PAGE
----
Lastly, there is an even more subtle final tier of menu options that are denoted by a small "+" symbol in-line with each sub-menu line. This final menu is specific to each option and can contain critical settings. This menu eluded my awareness even longer than the one above. In the last five minutes of conducting this review I finally discovered the "Wi-Fi Settings" option, revealing the password solving the mystery that inspired this review.

Text Input

In non-keyboard environments, text entry can be very cumbersome. The traditional scrolling alphabet text input option is available, but the addition of the trackpad is meant for users to draw each letter to avoid the endless scrolling. I found this system to be inconsistent at best and also unknown to the vehicle's owner.

Depending on the input field, numbers, letters or a combination could be possible. When letters or numbers were possible, the system was least accurate. Certain letter/number pairs were commonly confused: (S, 5), (G , O , 0), (2, Z), (1, I, l). For certain combinations, the success rate was as low as 10%. This becomes very frustrating for the user and difficult to fix when driving. When the input field was constrained to letter or numbers only, the success rate was dramatically improved. There were occasional mistakes by in general the system was usable.

Smartphone Interface

Audi provides a means for connecting a smartphone directly to the infotainment through its Audi Smartphone Interface option. This enables Android Auto or Apply CarPlay to be natively displayed and controlled the infotainment system. I was only able to test Android Auto on the vehicle, but the experience was very encouraging.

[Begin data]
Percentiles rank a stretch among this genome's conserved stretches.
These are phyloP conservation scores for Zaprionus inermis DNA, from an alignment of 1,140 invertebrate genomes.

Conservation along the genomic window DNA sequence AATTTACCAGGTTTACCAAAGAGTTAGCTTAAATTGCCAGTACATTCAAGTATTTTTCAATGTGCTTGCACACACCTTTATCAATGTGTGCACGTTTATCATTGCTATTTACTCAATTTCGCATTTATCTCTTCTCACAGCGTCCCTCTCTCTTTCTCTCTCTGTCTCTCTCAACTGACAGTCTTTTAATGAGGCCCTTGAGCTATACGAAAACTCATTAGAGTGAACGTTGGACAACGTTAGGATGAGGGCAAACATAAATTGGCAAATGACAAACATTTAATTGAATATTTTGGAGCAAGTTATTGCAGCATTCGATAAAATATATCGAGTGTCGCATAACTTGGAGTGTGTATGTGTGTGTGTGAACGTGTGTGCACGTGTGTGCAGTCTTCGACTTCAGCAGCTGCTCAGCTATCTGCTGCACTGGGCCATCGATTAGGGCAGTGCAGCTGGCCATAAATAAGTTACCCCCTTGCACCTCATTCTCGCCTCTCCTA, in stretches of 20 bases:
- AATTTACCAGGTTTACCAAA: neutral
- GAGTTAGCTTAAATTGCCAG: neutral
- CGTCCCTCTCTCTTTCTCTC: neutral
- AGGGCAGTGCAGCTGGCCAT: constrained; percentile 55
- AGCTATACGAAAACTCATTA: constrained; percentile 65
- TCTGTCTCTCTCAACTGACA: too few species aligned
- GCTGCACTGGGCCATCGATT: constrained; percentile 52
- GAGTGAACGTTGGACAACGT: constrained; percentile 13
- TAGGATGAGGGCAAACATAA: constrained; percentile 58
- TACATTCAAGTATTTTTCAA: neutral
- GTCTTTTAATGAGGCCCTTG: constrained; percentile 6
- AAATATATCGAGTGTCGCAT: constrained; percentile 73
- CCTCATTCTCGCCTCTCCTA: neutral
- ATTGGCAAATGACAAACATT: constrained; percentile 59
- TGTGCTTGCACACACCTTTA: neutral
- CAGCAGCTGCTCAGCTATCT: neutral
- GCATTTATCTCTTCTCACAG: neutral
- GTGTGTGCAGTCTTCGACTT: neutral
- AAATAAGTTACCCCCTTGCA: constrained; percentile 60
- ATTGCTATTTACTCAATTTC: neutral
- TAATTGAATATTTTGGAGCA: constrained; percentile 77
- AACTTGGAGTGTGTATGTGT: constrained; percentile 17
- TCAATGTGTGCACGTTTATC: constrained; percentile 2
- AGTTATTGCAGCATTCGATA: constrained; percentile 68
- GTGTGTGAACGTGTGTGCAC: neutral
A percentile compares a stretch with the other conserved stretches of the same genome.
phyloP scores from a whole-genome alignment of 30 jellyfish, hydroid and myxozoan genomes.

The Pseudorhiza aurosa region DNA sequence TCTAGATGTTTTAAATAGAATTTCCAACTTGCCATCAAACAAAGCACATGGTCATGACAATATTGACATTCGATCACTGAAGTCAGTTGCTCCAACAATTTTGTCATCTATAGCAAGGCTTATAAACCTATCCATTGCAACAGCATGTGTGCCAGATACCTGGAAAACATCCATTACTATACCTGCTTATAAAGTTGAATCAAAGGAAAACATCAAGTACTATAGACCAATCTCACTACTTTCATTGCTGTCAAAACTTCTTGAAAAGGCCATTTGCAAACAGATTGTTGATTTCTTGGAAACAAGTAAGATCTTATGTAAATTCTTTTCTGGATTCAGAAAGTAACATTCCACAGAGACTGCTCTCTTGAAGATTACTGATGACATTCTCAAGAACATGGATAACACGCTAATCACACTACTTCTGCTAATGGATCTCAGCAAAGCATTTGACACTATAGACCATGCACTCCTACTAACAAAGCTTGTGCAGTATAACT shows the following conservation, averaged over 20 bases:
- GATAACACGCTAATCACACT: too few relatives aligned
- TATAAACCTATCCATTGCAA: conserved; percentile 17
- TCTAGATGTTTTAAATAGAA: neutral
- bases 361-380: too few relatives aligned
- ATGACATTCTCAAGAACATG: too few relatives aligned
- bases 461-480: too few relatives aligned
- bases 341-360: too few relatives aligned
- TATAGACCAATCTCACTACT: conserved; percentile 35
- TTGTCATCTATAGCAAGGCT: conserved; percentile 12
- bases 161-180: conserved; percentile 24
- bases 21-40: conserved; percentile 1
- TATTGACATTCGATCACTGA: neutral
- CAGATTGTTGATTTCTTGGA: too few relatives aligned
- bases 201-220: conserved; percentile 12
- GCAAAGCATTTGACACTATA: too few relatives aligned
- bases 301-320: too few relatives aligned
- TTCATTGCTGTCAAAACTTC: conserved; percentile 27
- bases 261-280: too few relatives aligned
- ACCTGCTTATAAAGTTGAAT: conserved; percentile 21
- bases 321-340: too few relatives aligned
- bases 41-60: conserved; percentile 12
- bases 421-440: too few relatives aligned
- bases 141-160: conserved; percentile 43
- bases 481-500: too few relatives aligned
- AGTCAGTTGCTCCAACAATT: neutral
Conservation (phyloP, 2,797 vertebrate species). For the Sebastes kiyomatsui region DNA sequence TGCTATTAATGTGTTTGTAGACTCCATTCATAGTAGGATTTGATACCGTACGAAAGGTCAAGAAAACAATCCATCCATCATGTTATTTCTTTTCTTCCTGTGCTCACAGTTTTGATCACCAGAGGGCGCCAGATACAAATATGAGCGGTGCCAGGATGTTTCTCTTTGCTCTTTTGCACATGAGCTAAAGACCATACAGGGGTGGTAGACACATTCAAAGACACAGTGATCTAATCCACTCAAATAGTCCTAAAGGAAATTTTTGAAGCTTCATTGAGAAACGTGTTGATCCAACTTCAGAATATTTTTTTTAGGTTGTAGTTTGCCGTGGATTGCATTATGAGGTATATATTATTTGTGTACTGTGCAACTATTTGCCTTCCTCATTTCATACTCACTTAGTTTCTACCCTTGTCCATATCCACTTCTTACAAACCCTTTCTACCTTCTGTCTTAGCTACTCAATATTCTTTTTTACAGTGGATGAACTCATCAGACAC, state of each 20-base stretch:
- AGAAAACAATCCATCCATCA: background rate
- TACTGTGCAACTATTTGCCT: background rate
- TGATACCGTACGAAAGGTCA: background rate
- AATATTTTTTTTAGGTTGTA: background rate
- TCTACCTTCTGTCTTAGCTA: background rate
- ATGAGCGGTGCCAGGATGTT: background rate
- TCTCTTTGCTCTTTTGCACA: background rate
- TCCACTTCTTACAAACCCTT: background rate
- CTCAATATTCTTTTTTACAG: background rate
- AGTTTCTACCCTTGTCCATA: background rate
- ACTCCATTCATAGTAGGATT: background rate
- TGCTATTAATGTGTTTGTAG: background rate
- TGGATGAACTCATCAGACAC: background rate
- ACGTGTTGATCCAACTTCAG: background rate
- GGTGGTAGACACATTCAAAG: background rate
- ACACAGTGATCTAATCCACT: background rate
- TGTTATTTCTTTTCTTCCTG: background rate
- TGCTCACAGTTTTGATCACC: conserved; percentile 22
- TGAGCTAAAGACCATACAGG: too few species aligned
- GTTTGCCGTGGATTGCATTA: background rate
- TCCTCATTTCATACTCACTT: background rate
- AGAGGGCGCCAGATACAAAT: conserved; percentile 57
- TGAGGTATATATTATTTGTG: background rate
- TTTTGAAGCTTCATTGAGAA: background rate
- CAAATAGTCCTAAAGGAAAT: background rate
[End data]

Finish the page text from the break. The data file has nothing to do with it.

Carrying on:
Android Auto allows for easy streaming of audio content from apps on your phone as well as access messages and calls. The crowning feature of Android Auto though, is the use of Google Assistant. Google Assistant is a voice recognition platform that can be used to control any feature within Android Auto such as calls, streaming and directions. While useful on a smartphone, Google Assitant is especially useful for the driving use case. Without the need to navigate any menus or take hands off the steering wheel, drivers can simply say "Hey, Google" to initiate a command without pressing any other buttons.


The Good

Menu design is intuitive for scrolling. Avoiding touch screen provides a safer driving experience. Screen is appropriately sized and located. Easy to read. Lots of controls for all aspects of vehicle from sound, to driving, to lighting. Can connect smartphones and use Android Auto or Apple CarPlay.

The Bad

Menu hierarchy and navigation is confusing. Many hidden menus and navigating around can be a challenge. Different behaviors from back button and some sub-menu options take you between main menu options (ie. Navigation to Map). Text input is still a challenge even with the trackpad. A slight improvement over alphabet scroll, but inconsistency requires the scroll option as backup.

The Ugly

The voice command feature is almost unusuable...

Redesign Suggestions

Alleviate menu navigation confusion

This is a major pain point. Rather than skipping from the main menu right to the third-tier pane, it would be better to give choice of the second-tier options first. Alternatively, this default selection could be made clearer by displaying the other second tier options in a faded side panel. Furthermore, the subtle fourth-tier menu should be made more explicit with a larger icon and a matching physical button on the trackpad. Alternatively, a preview pane to the right could show these final tier options.

Simplify the main menu

Several of the main menu options can be combined into a single selection, such as Maps and Navigation. The naming scheme for each menu option should also be clearer, for example "Vehicle" as a menu option is very ambiguous. Lastly, the home screen could be more effectively used to display all main menu options without having to scroll.

More tightly integrate Android Auto and Google Assistant

Currently, the Android Auto app sits on top of the existing interface. To access the features such as radio or vehicle controls, one has to exit Android Auto. Music and directions still play, but the experience could be improved. I would like to see the permanent use of Google Assistant integrated into the existing infotainment system. Instead of the poor voice commands currently in-use, Google machine learning could be deployed to search for and control all features of the car. This would simplify the navigation, calling and audio streaming tasks dramatically resulting in a safer and less stressful user experience.